Victoria Crosses That Never Were....

Discussion in 'General' started by Drew5233, Apr 17, 2010.

  1. sol

    sol Very Senior Member

    W.S. Subedar Mohd Abbas IDSM 9062
    1st Bn, 1st Punjab Regiment

    Recommended for the Victoria Cross
    Awarded with the Indian Order of Merit
     

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  2. sol

    sol Very Senior Member

    W.S. Naik Budhbir Pun 8001
    1st Bn, 3rd Queen Alexandra's Own Gurkha Rifles

    Recommended for the Victoria Cross
    Awarded with the Indian Order of Merit

    On 10th April 1945 in the battle of Pyawbwe, Central Burma, No.8001 WS/Naik Budhbir Pun 1st Bn. 3rd Q.A.O. Gurkha Rifles was the leading section commander of a platoon, ordered to take a Pagoda situated on a steep hillock. The approach to the hillock was over deeply eroded ground which provided the enemy with excellent natural cover and made the advance of our troops most difficult and slow. The Japanese were in great strength, as was confirmed later in the day by the large number of enemy killed, and were well dug in in the deep honeycombed nullahs leading towards the Pagoda area.

    As soon as Naik Budhbir Pun's section left the start line his section came under heavy enemy automatic and small arms fire from the front and flanks. Undaunted Naik Budhbir led his section fearlessly on and maneuvered his men into the position covering a strong Japanese position from which an L.M.G. was pouring continuous and accurate fire on our own troops. Naik Budhbir then crawled forward alone over twenty yards of bullet swept ground and hurled a grenade into the enemy position from point blank range, silencing the gun and killing three Japanese. Budhbir pressed on his attack toward his objective until once more he was held up by heavy fire. Standing out in the open in full view of the enemy who now directed their fire entirely on him, he placed his section to cover the enemy position and dashed forward himself and threw a grenade into the enemy position and silenced it.

    By now Naik Budhbir's section was reduced from ten to six men but he once more led them forward to the foot of the Pagoda hillock and rallying his men under the accurate fire directed on them from above he led the charge up to the Pagoda itself. Hurling grenades in front of him as he went Naik Budhbir reached the Pagoda ahead of his men and killing three Japanese snipers in foxholes around it. The remainder of the enemy overcome by the fierceness of the attack fled down the far side of the hillock into the nullahs beyond.

    Naik Budhbir's section was now reduced to only three men, and had been in continuous action for over two hours. The platoon objective had been captured, almost entirely, due to the outstanding qualities of leadership and bravery of Naik Budhbir who throughout, had inspired his men by his utter disregard for danger and by his own determination and gallantry. In this hard fight Naik Budhbir's section had killed thirty Japanese, nine of whom were killed by Naik Budhbir himself.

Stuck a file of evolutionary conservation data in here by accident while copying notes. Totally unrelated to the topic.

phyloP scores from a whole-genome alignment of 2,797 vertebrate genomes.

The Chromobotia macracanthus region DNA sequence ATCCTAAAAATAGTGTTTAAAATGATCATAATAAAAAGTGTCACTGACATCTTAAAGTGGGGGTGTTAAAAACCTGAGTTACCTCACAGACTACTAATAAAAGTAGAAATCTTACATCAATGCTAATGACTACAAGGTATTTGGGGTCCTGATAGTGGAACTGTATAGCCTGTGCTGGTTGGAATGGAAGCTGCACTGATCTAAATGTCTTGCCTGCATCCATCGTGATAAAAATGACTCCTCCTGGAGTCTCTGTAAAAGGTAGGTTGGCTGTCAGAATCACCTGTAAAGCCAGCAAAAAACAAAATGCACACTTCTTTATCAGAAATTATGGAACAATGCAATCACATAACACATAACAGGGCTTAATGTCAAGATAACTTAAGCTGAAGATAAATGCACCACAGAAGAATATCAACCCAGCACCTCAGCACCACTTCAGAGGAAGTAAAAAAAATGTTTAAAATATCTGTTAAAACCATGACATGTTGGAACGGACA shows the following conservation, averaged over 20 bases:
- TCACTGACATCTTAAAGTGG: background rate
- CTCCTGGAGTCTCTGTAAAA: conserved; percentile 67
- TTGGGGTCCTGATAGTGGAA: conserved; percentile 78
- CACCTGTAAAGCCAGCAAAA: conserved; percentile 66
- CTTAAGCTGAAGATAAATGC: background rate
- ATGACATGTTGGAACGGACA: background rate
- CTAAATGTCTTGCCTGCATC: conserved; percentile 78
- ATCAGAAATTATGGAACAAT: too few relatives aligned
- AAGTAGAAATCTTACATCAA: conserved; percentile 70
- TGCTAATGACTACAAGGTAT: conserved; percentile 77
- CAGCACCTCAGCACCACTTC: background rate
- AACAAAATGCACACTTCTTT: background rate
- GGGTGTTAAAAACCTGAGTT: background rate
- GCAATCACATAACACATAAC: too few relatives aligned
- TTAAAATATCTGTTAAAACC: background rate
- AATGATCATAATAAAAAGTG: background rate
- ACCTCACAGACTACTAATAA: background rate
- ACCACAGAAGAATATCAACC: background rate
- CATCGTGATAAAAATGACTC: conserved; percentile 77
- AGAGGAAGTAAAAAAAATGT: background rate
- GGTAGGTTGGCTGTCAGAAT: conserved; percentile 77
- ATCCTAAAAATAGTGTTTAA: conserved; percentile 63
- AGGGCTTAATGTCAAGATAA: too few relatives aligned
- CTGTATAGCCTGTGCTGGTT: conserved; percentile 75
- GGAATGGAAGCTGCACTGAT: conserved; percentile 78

From his position on the hillock Naik Budhbir saw some sixty yards ahead of him an enemy Anti-Tank Gun, manned by 5 Japanese, firing on to the Road to his Right flank. Without further orders, and on his own initiative Naik Budhbir crying to his few remaining men to follow him charged down the hill on to the enemy gun position. Hurling grenades he killed three of the crew, the other two fled only to be killed by the rest of the section who had charged close behind him.

    Throughout the hand fought action for his platoon's objective and later in the capture of the enemy anti-tank gun, Naik Budhbir had continuously exposed himself to enemy fire and fearlessly led his section against heavy opposition, and had killed 12 Japanese out of thirty five his section killed that day. The leadership and determination of this magnificent N.C.O. was beyond all praise and his supreme bravery and utter disregard for danger, which was an inspiration to all who saw him, was worthy of the highest tradition of the Gurkha.
     

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  3. sol

    sol Very Senior Member

    L/Naik Mohd Khan 12106
    2nd Bn, 1st Punjab Regiment

    Recommended for the Victoria Cross
    Awarded with the Indian Distinguished Service Medal
     

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  4. dbf

    dbf Moderatrix MOD

    http://www.ww2talk.com/forum/attachment.php?attachmentid=44334&stc=1&d=1296083189

    The National Archives | DocumentsOnline | Image Details

    Name McQuoid, William
    Rank: Lance Corporal
    Service No: 6460926
    Regiment: 2 Battalion Royal Fusiliers
    Theatre of Combat or Operation: North Africa (Algeria, Tunisia)
    Award: Distinguished Conduct Medal
    Date of Announcement in London Gazette: 22 July 1943
    Date 1943-1944
    Catalogue reference WO 373/2

    12th Brigade, 4th Division, 5th Corps
    6460926 Lance-Corporal William McQUOID, 2nd Battalion ROYAL FUSILIERS

    During the attack on the strong point at SIDI ABDULLAH on 29 April 1943, the Company met intense opposition in the way of A/Tank Gun fire, machine guns and grenades from well constructed fortifications.

    Without hesitation L/Cpl. McQUOID dashed forward towards an enemy machine gun and first fired at the crew with his rifle, killing at least two men. He followed up this charge by standing on the parapet and lobbing a grenade down into the trench. He withdrew slightly and took another grenade from one of our injured men, then returned to the parapet and hurled it amongst the enemy. Immediately after this he was wounded by another grenade which was thrown at him from a nearby trench.